“Another Great Big Midnight Frolic Tonight! Free noisemakers for all” (July 27, 1935)

“Sunday Night Hi-Jinks … the Hill Billy Band” (July 29, 1935)

“A Riot of Fun -- Amateur Night Tonight!" (July 30, 1935)

“Bicycle Races Tonight! For Laugh Purposes Only!” (July 31, 1935)

“Pal Night Tonight -- 2 admitted for the price of one" (August 2, 1935)

"Walkathon Stock Company’s’ Latest and Funniest Laugh Riot: ‘The Dying Gladiators’”

“Square Dance Contest Tonight … Bigger and Better!” (August 2, 1935)

Each advertisement reminded the audience: “Thrills! Chills! Stay as Long As You Like!”

Sprinting to the Finish Line

Reduced community support, including “widespread protest from a large group of citizens and the ministers of the city” resulted in a reduced take at the box office. On August 27, 1935, after five weeks and four days of competition, the floor judges instituted a continuous sprint. This required all of the remaining contestants (two couples and one soloist) to run full out until all but one pair were eliminated. “Harry Hanby and Gean [Jean] Moon … were declared the winners. Tad Black and Betty Lee Doria and Tommy Gardner … went down only a few minutes apart” (Bellingham Evening Herald, August 27, 1935).

The Veterans of Foreign Wars received $450, Harry Hanby and Jean Moon, $420 each; Tad Black and Betty Lee Doria, $210 each; Tommy Gardner and Billie Farmer, $105 each; Millie Bramer and Tom Day, $65 each; Marjorie Lingo, $20.94.” The winners had danced for 900 hours (about 37 days). The customary Victory Ball, in which winners mixed with the fans, was called off.

At the time, Hal Ross was also producing another dance marathon in Fife near Tacoma. That show proved much more profitable. The Billboard noted that “The Ross Units, from Bellingham and Tacoma, left for their next location in a leased air-cooled coach, with a special baggage car for equipment” (September 7, 1935). Thus Ross, his professional contestants, emcees, floor judges, trainers, and press representatives moved on in style.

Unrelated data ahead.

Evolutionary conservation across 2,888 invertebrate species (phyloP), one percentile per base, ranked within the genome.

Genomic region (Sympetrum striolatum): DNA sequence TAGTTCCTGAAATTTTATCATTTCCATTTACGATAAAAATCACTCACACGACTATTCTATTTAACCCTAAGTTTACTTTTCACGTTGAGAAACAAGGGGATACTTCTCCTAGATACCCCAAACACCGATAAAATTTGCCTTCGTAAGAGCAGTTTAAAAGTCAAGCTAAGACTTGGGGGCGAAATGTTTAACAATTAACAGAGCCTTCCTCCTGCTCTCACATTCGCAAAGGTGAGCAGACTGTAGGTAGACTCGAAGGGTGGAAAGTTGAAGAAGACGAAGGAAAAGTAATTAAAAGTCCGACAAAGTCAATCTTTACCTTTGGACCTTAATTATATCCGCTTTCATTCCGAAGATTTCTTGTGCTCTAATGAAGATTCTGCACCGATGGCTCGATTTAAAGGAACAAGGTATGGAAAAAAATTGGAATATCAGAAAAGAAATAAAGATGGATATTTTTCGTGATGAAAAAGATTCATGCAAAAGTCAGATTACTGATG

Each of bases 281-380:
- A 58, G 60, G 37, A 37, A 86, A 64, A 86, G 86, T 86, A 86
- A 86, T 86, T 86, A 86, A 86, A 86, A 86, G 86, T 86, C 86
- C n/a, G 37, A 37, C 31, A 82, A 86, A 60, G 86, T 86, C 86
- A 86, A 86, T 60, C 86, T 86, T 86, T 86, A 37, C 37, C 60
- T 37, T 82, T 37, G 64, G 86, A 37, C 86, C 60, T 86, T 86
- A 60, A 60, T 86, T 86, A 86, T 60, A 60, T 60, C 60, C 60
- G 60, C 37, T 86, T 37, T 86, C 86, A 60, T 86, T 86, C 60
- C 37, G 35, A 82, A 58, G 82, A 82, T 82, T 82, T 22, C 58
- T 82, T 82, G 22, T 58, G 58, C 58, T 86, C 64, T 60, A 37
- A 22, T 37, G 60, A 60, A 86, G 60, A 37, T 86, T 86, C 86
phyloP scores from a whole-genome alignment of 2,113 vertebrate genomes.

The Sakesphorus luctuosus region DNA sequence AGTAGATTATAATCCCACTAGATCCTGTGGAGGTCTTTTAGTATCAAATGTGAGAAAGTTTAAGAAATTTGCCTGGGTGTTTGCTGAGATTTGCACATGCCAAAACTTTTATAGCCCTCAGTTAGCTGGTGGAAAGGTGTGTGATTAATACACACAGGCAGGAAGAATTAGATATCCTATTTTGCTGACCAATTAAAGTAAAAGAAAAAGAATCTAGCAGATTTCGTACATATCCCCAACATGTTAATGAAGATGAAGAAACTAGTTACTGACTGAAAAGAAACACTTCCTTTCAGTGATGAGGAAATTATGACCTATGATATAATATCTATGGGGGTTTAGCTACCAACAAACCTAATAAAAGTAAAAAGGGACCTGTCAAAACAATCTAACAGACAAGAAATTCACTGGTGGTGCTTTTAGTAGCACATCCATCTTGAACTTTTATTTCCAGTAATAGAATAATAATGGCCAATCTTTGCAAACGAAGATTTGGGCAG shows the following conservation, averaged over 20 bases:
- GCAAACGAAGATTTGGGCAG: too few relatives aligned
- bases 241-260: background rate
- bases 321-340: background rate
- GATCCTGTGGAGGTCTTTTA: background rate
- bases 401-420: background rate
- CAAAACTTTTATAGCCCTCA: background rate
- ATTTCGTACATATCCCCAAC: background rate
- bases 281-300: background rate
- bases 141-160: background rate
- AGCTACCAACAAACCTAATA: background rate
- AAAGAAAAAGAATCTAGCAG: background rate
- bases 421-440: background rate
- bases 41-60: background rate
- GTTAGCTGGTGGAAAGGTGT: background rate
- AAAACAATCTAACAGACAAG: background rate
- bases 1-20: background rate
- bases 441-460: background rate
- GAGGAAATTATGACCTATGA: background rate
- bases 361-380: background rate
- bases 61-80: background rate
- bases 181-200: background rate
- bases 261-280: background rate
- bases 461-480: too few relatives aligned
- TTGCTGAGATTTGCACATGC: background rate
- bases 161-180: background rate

Bellingham does not appear to have suffered through another dance marathon. In March 1937, the state of Washington banned dance endurance contests statewide.

Sources:
Carol Martin, Dance Marathons: Performing American Culture In The 1920s and 1930s (Jackson: University Press of Mississippi, 1994); Frank Calabria, Dance of the Sleepwalkers: The Dance Marathon Fad (Bowling Green, Ohio: Bowling Green State University Popular Press, 1993); Horace McCoy, They Shoot Horses, Don’t They? (New York: Simon and Schuster, 1935); June Havoc, Marathon ’33 (New York: Dramatists Play Service Inc, 1969); June Havoc, Early Havoc (London: Hutchinson & Co, 1960); Anita O’Day with George Eells, High Times, Hard Times (New York: G. P. Putnam’s Sons, 1981); Richard S. Kaplan, “An Appeal To Reason,” The Billboard, June 29, 1935, p. 31; Richard P. Kaplan, “Are Walkathons Lawful?” Ibid., February 2, 1935, p. 26; Leo A. Seltzer, “What Future -- Walkathons?” Ibid., December 29, 1934, p. 220; “Coming Events,” The Bellingham Evening Herald, July 18, 1935; Display Advertisements, Ibid., July 27, 29, 30, 31, August 1, 2, 3, 1935; “Walkathon Quits,” Ibid., August 27, 1935; Display Advertisement, The Billboard, July 13, 1935, p. 27; “Hanby-Moon Take Ross Bellingham Walkathon,” Ibid., September 7, 1935, p. 26; Bellingham City Council Ordinance No. 5204, "An Ordinance Prohibiting Continuous Performances, Amusements or Contests of a Public Nature within the Limits of the City of Bellingham," January 28, 1931.


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Ad for Walkathon/Dance Marathon at State Street Auditorium, Bellingham, July 27, 1935
Courtesy The Bellingham Herald